For-Profit Colleges and Gainful Employment - What You Need to Know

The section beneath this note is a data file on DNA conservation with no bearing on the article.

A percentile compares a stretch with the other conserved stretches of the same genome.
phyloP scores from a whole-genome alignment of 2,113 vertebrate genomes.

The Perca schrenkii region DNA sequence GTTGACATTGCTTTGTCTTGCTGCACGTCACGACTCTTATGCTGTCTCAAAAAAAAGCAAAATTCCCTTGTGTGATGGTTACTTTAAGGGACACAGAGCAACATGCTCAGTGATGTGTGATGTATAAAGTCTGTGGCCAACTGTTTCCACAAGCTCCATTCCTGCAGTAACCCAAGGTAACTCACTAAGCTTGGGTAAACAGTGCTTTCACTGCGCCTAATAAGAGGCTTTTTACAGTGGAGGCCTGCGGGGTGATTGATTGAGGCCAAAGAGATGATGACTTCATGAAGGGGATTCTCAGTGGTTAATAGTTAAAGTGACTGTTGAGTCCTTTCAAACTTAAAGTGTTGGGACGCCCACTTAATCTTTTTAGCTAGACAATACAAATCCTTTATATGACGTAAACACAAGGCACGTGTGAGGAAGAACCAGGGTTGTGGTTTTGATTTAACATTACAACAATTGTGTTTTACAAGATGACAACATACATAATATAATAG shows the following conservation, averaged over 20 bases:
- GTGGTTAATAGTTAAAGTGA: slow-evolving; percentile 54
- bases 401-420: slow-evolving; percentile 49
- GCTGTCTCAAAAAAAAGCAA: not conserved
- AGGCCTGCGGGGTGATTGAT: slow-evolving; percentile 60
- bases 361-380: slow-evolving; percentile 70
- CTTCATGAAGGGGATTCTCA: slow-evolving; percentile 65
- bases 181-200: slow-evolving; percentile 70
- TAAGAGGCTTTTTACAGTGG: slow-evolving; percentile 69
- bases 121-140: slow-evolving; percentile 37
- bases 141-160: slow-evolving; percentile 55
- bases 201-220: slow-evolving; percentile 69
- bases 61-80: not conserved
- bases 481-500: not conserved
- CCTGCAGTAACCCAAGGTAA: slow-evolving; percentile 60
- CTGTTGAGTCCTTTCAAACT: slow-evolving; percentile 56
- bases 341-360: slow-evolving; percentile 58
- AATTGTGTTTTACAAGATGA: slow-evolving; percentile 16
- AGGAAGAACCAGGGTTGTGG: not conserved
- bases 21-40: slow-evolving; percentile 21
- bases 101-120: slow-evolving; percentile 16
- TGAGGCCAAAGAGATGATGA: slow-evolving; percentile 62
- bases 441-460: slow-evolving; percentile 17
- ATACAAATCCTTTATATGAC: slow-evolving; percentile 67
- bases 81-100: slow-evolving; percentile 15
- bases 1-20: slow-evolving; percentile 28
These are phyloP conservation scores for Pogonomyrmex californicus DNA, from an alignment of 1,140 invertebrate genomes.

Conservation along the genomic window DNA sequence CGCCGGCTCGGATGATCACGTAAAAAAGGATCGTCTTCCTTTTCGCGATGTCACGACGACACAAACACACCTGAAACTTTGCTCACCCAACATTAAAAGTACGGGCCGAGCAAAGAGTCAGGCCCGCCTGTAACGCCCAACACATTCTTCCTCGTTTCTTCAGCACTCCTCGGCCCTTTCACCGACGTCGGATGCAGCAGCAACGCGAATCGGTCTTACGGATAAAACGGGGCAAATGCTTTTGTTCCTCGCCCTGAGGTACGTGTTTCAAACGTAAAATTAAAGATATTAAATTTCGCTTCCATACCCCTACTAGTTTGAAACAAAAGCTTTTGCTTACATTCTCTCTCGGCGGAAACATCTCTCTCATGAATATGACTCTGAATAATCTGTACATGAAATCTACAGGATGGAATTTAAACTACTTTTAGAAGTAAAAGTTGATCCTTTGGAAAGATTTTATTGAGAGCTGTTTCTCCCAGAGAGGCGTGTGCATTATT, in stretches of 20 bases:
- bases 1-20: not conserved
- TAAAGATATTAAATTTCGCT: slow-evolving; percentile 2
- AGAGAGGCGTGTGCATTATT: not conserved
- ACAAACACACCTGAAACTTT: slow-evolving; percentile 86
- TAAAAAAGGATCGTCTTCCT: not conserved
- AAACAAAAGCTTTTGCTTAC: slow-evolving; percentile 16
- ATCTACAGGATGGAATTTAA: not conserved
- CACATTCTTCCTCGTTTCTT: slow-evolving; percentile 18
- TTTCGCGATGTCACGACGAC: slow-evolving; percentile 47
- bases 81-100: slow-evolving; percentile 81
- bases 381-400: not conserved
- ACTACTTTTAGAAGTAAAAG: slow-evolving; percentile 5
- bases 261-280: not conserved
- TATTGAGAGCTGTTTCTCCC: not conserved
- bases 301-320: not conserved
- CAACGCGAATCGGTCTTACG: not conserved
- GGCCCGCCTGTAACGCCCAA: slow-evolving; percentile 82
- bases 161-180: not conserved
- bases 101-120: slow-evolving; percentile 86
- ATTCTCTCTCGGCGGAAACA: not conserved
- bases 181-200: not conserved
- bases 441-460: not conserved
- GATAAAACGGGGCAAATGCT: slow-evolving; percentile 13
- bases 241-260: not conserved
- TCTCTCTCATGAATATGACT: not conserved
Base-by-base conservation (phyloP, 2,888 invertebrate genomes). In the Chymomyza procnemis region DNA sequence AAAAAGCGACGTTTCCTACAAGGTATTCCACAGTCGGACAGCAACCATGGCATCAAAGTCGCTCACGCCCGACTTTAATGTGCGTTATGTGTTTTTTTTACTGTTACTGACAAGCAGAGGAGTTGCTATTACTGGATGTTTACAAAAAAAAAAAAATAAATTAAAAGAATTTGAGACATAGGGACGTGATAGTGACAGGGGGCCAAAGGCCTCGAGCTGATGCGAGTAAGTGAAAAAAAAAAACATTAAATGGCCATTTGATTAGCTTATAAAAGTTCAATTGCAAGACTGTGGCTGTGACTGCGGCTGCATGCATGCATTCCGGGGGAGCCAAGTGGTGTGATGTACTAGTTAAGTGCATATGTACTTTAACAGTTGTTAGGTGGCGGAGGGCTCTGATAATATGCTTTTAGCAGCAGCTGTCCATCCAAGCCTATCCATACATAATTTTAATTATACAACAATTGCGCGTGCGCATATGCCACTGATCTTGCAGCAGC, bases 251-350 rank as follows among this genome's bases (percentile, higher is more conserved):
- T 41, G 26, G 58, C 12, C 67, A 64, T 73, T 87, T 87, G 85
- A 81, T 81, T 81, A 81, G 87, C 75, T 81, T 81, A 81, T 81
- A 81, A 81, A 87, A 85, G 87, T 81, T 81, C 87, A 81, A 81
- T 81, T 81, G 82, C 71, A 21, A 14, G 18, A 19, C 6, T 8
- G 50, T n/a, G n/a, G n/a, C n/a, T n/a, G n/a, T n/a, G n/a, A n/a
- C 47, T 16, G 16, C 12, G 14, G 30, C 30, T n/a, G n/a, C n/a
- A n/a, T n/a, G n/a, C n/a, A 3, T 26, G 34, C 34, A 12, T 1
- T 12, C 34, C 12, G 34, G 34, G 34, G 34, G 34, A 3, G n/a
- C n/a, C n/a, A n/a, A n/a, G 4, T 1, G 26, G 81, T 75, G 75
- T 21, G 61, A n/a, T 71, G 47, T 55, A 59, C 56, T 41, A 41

By: Coach James The past few years have seen tremendous changes in the higher education industry. In the wake of  Corinthian College’s and ITT Tech’s closures, many students and parents might be wondering if for-profit colleges are even viable options. Additionally, with the recently released federal reports concerning programs in danger of losing funding due to gainful employment standards, it is understandable that families of high school students would be concerned.   The Obama administration’s gainful employment regulations were spurred by the growing concerns within the higher education community that some institutions, mainly for-profit institutions, were not providing a quality education, which was measured by comparing students’ future earnings against the cost of their education. This is especially relevant to for-profit colleges, whose focus tends to be on career-oriented programs. The gainful employment rules, then, are meant to protect students from individual programs that charge students a high cost for an education, which ultimately may not lead to well-paid careers. If a program does not show enough of a difference between the debt the student acquires to participate and the earnings they receive afterwards, then that program may lose federal funding. Programs in danger of losing funding are required to disclose this to their current and prospective students.   It is important to note that, under current regulations, there are stricter standards in place for private institutions, as their programs are not regulated by state governments. For-profit institutions feel the brunt of these standards, so it is no surprise that 98% of the programs that did not meet standards in the latest gainful employment report were from for-profit institutions.   While this may seem like a lot, there were many for-profit schools that were not even on the list. If fact, many for-profit colleges do not seem concerned  with gainful employment at all. Another thing to consider is that some very popular schools also made the list, such as Harvard, Johns Hopkins, and the University of Southern California. We would be remiss to judge these entire institutions just because one or two of their programs made the list.   However, gainful employment regulations have shed light on what many in the higher education community had already suspected: overall, for-profit-schools are more prone to underserving students at inflated prices.   The bottom line is, for-profit colleges are designed to profit from higher education, and students need to weigh the risk of any postsecondary investment. While there may be quality for-profit programs available, they are not always easy to recognize. Gainful employment disclosures can be a good warning sign for some programs, at least while they are still enforced, but the risks are still high.   If any of our clients have questions concerning for-profit colleges or gainful employment, please feel free to contact our coaching team.

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